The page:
My recent work with Professor Yuichiro Yoshida from Hiroshima University and other colleagues, which has just been published in the journal Transport Policy, sheds light on the impact of the ASEAN OSA. Utilising data on passenger volumes and number of airlines operating on international routes within South-east Asia, and from South-east Asia to third countries, we assess the effects of ASEAN OSA on competition.
Our study revealed that the ASEAN OSA has been responsible for about 40 per cent of the growth in passenger air traffic within South-east Asia from 2010 to 2017. However, the impact of this Agreement was different for LCCs such as Jetstar or AirAsia in comparison to the longstanding full-service carriers (FSCs) such as Singapore Airlines or Thai Airways.
Evidence shows that LCCs were replacing some of the FSCs on routes within South-east Asia. Moreover, the number of competitors on an average international route had decreased, in most cases due to departure of FSCs and/or their replacement with LCCs.
The young and hungry, at the big boys’ table
The research revealed there were two phenomena that were taking place simultaneously – market expansion as FSCs re-pivot their focus towards routes beyond the South-east Asian nations and LCCs are cannibalising and replacing FSCs traffic.
We find that the ASEAN OSA, which was meant to promote competition among member-state carriers, had inadvertently caused FSCs to be replaced by the LCCs. On a few markets, FSCs were devoid of passenger traffic, leading to their departure from the market.
Faced with increasing competitive pressures from LCCs, FSCs responded by pivoting their focus on routes to and from countries outside South-east Asia, since bilateral agreements on these markets provided them with protection against competition.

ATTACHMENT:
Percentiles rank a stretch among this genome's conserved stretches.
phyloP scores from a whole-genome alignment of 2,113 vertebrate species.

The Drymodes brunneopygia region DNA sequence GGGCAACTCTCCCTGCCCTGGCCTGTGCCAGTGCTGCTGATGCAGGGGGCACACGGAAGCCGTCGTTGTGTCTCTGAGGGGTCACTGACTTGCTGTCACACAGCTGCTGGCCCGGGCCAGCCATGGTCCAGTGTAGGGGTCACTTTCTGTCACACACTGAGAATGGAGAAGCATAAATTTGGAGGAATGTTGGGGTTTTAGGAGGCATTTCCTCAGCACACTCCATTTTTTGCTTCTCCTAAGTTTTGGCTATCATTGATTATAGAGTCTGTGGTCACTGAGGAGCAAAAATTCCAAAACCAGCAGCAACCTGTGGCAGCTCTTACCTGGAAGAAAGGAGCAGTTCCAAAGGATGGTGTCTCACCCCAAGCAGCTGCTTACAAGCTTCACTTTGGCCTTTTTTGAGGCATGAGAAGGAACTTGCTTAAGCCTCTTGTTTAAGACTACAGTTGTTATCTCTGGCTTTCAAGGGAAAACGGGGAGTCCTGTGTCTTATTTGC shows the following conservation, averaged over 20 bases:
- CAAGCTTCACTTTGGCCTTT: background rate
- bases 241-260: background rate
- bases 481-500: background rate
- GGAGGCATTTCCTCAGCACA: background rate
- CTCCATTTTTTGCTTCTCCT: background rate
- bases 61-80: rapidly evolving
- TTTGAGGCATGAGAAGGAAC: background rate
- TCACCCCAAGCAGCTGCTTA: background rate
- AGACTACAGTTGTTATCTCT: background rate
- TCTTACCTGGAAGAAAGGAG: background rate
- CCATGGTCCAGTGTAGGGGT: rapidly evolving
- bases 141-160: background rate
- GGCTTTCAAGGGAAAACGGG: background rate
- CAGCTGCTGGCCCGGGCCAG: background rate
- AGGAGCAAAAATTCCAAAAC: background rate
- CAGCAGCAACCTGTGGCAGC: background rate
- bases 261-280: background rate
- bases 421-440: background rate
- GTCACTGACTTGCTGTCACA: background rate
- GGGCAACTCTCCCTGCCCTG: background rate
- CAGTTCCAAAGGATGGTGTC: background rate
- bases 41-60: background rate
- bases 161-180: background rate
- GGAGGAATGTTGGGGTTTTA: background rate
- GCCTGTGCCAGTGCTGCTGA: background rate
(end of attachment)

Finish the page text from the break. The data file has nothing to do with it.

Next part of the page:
This translated into a considerable increase in the volume of passengers and the number of competitors in all segments – ranging from shorter-haul routes such as Singapore-Hong Kong, to longhaul itineraries such as Singapore-Paris.
It is not surprising that in a more liberalised and competitive environment, LCCs have managed to thrive, given that they have more short-haul route options to leverage upon and are preferably favoured cost-wise.
Having entered the pandemic in a better financial situation, and with short-haul routes set to recover before the longhaul markets; LCCs are well poised to expand their market reach when recovery starts. In Europe, LCCs are seen recovering faster than their legacy counterparts.
ASEAN and the road to recovery
The timeline for market recovery is unpredictable, with vaccination rates and risk management approaches inherently impacting progress on that front. According to the Bloomberg’s vaccine tracker, Singapore stands at a 81 per cent full inoculation rate, with total reopening of the borders set comfortably in its sights.
Undoubtedly, when travel restrictions are eased, the ASEAN OSA would facilitate reopening of international travel to the masses, with FSCs likely prioritised for travel bubble or vaccinated travel lane type arrangements by the governments due to close ties.
In the longer term, however, South-east Asian FSCs may have to adjust their business models in a post-Covid-19 world. Their counterparts in Europe and North America have responded to pressures from the LCCs by unbundling their products (charging for checked luggage, on board meals, and other amenities).
We may see more of this happening in our region post-pandemic.